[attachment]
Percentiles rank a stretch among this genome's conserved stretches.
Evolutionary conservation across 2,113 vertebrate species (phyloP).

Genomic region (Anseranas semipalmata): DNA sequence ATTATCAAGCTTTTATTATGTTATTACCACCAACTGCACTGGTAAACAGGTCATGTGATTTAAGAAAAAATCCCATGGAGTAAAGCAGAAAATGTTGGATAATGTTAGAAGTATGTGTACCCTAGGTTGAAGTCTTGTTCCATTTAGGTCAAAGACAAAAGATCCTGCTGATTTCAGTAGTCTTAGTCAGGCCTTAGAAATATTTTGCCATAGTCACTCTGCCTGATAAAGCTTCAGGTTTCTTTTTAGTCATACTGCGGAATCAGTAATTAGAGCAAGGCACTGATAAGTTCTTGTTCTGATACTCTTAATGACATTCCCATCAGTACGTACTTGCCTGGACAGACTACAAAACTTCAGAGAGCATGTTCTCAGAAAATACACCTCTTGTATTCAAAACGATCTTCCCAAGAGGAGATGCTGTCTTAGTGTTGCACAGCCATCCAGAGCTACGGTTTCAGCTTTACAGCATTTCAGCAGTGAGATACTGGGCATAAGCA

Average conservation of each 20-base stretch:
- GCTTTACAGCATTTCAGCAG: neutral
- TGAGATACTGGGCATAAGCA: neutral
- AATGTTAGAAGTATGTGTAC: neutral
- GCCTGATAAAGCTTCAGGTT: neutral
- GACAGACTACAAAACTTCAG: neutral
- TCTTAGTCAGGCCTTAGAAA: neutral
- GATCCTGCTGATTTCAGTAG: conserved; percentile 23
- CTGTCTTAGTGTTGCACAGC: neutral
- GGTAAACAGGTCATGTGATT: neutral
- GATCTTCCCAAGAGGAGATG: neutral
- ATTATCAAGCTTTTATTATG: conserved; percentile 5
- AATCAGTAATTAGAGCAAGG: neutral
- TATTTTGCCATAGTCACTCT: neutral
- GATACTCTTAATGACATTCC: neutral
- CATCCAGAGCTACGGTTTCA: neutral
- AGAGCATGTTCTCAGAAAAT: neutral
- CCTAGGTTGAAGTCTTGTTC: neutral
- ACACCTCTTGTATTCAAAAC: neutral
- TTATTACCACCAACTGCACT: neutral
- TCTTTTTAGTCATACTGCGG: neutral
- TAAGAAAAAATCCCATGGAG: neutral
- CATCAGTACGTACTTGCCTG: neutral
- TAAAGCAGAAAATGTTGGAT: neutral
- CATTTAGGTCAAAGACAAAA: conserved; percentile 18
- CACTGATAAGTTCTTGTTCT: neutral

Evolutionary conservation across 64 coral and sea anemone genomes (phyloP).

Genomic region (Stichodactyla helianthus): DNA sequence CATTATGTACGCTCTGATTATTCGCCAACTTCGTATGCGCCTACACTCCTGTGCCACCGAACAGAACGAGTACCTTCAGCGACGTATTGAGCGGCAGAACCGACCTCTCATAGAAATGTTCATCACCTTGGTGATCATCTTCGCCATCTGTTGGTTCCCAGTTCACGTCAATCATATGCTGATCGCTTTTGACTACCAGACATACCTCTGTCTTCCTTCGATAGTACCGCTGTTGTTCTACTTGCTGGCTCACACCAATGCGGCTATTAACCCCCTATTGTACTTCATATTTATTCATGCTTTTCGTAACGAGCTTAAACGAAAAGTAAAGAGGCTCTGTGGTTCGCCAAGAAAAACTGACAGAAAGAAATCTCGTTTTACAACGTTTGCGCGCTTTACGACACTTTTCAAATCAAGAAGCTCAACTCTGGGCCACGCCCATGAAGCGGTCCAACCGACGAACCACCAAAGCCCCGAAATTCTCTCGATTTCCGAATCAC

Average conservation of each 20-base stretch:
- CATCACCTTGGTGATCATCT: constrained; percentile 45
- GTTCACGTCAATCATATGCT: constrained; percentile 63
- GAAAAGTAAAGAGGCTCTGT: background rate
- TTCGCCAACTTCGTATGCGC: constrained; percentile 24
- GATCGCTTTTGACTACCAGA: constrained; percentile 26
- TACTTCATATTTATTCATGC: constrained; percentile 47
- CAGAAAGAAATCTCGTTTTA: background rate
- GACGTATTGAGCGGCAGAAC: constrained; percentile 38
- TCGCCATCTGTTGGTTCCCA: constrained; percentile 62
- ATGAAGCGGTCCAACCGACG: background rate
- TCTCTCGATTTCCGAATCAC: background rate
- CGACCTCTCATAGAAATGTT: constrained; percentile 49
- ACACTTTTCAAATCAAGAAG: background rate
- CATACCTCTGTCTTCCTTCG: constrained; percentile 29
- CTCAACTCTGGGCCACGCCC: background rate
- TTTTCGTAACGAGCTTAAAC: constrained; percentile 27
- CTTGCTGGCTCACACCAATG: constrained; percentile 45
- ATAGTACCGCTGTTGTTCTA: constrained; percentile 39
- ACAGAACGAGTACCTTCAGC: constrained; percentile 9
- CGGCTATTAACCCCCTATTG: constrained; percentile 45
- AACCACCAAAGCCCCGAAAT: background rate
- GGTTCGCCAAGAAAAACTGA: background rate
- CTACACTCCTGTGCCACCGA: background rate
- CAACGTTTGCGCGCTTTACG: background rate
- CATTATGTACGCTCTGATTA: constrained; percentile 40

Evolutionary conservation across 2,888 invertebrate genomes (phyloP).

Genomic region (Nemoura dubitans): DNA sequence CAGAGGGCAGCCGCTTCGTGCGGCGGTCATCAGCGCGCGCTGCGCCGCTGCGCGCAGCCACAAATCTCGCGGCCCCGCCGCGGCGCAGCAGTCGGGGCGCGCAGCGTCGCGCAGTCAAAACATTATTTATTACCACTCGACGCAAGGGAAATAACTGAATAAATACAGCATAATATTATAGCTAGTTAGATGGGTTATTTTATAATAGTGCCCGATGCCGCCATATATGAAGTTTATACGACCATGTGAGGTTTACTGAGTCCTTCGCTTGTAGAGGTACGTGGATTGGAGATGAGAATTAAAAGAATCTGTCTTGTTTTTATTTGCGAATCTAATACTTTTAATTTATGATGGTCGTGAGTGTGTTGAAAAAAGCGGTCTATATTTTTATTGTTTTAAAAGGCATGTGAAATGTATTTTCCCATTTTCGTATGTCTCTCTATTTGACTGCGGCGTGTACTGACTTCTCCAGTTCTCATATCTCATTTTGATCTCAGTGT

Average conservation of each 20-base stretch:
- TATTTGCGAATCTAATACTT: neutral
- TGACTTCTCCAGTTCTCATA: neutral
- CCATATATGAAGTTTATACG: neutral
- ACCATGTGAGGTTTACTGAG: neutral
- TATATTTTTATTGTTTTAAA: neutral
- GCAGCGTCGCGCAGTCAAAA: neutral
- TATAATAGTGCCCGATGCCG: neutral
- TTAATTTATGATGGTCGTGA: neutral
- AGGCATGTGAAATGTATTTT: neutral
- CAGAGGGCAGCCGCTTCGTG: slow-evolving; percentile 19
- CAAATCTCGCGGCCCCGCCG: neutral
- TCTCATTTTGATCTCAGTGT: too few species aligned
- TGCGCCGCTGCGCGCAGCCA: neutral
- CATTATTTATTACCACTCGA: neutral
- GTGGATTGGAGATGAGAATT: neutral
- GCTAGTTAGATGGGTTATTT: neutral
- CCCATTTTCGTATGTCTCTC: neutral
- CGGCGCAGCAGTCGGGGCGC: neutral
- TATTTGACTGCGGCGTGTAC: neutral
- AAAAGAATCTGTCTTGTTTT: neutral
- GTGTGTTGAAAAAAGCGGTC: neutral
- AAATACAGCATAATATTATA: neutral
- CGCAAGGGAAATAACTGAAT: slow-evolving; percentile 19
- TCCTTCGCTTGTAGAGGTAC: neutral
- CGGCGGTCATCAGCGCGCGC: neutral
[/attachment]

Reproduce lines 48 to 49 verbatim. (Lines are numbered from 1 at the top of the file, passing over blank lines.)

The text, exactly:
- TTTTCGTAACGAGCTTAAAC: constrained; percentile 27
- CTTGCTGGCTCACACCAATG: constrained; percentile 45